Last July, when Dawg Pound fans thought Johnny Football was their ticket to the Super Bowl, Cleveland topped Dallas in the political arena, winning the right to host the 2016 Republican National Convention.
The sheer size of the Republican field, even at this early date, is downright astonishing. By some calculations, there are over two dozen valid possibilities for the Republican nomination.
Many GOP governors who loudly condemned Obamacare are secretly signing up for the Affordable Care Act's Medicaid Expansion. They aren't just Republicans in Democrat states. A growing number are from Southern conservative states, like Alabama and Tennessee.
At the group's most recent conference, held earlier this month in Washington, D.C., more than 400 predominantly Republican state lawmakers and industry reps formulated sample legislation that will serve as templates for statehouses across the country.
Even as the Rock and Roll Hall of Fame makes its home in the city of Cleveland, the measure before the board may literally cut the musical heart out of Ohio's public schools.
Here's to the winners! But who are they exactly, after the recent Republican sweep into power in the Senate and in a significant majority of governorships?
Whatever new leadership rises from the smoldering rubble of Redfern's ODP, it will be clear that the party has to be inclusive, it must encourage many different voices to attract more supporters, and, like the college football that Ohio is so obsessed with, they have to work like a team.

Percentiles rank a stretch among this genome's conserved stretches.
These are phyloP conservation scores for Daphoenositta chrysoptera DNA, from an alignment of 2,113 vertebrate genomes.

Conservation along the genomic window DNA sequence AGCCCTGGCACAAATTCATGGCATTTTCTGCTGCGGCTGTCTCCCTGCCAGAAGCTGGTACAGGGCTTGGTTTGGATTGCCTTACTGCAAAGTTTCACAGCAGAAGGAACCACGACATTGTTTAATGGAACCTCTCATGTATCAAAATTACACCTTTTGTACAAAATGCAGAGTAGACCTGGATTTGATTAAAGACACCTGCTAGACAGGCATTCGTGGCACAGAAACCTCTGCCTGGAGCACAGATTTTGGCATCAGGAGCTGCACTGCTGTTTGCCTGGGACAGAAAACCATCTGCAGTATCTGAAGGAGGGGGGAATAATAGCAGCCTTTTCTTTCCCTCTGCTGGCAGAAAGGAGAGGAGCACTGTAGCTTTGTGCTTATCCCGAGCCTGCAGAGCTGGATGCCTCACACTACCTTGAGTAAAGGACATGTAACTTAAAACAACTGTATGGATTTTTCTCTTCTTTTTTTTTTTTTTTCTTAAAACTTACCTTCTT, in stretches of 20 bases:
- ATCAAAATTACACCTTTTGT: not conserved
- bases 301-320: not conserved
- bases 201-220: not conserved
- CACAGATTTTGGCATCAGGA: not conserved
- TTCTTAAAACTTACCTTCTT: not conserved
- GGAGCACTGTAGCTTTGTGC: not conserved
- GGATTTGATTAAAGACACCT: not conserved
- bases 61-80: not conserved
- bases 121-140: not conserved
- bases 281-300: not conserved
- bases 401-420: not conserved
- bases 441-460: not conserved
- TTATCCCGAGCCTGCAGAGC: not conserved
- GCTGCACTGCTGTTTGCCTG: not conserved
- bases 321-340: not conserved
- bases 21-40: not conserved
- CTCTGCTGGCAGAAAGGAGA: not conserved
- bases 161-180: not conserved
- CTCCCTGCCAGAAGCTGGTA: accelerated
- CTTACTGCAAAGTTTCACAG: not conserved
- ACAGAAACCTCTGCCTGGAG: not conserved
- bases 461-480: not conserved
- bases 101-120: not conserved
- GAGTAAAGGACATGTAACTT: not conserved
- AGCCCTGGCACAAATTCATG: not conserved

Three of my political science colleagues conducted research showing that winning/losing that Saturday game could boost or cost the incumbent party and its gubernatorial candidate an average of 10 percent in the Tuesday election.
So here are the issue-by-issue stands for John Kasich and Ed FitzGerald, with additional links at the bottom for each candidate if you'd like to dig deeper.
A crisis is a terrible thing to waste, and the Republicans are capitalizing on every crisis, foreign and domestic. With less than two weeks to go before the midterm elections, Republicans are perfectly positioned to win control of the U.S. Senate because the president is unpopular.
It does seem a bit ridiculous, doesn't it? That we still have to fight for voting rights, fight against laws that seek to suppress the vote, laws that will have a disproportionate impact on those Americans who -- had they been of voting age before 1965 -- would likely have been barred because of their race?
Regardless of how successful protests like the one in Ferguson are at changing public opinion, the best way to combat the systemic inequality that plagues all levels of government is to vote.
At AFSCME, we've recently launched the #TurnOutForWhat campaign on Twitter and Tumblr. People across the country are sharing why they're turning out to the polls on Nov. 4 and they're recruiting others to do the same. It's not just a hashtag; it's a call to action that we will heed on Election Day.
R. Christie and Lamarche focus on Congress -- why it voted 3:1 for Obama's Syria-ISIS plan and who'll make the grade in the upcoming midterm exam? And they split on the greater 'existential threat' to U.S.: Ron says ISIS, Gara says climate. Three beheadings vs. "There's no Planet B"?
Toledo's water crisis is over, for now, but the "perfect storm" that created it rages on.
While Ohio is the first state in the country to freeze its renewable energy standards, more than a dozen states have debated similar bills since 2013 -- a troubling trend led largely by well-funded extremists.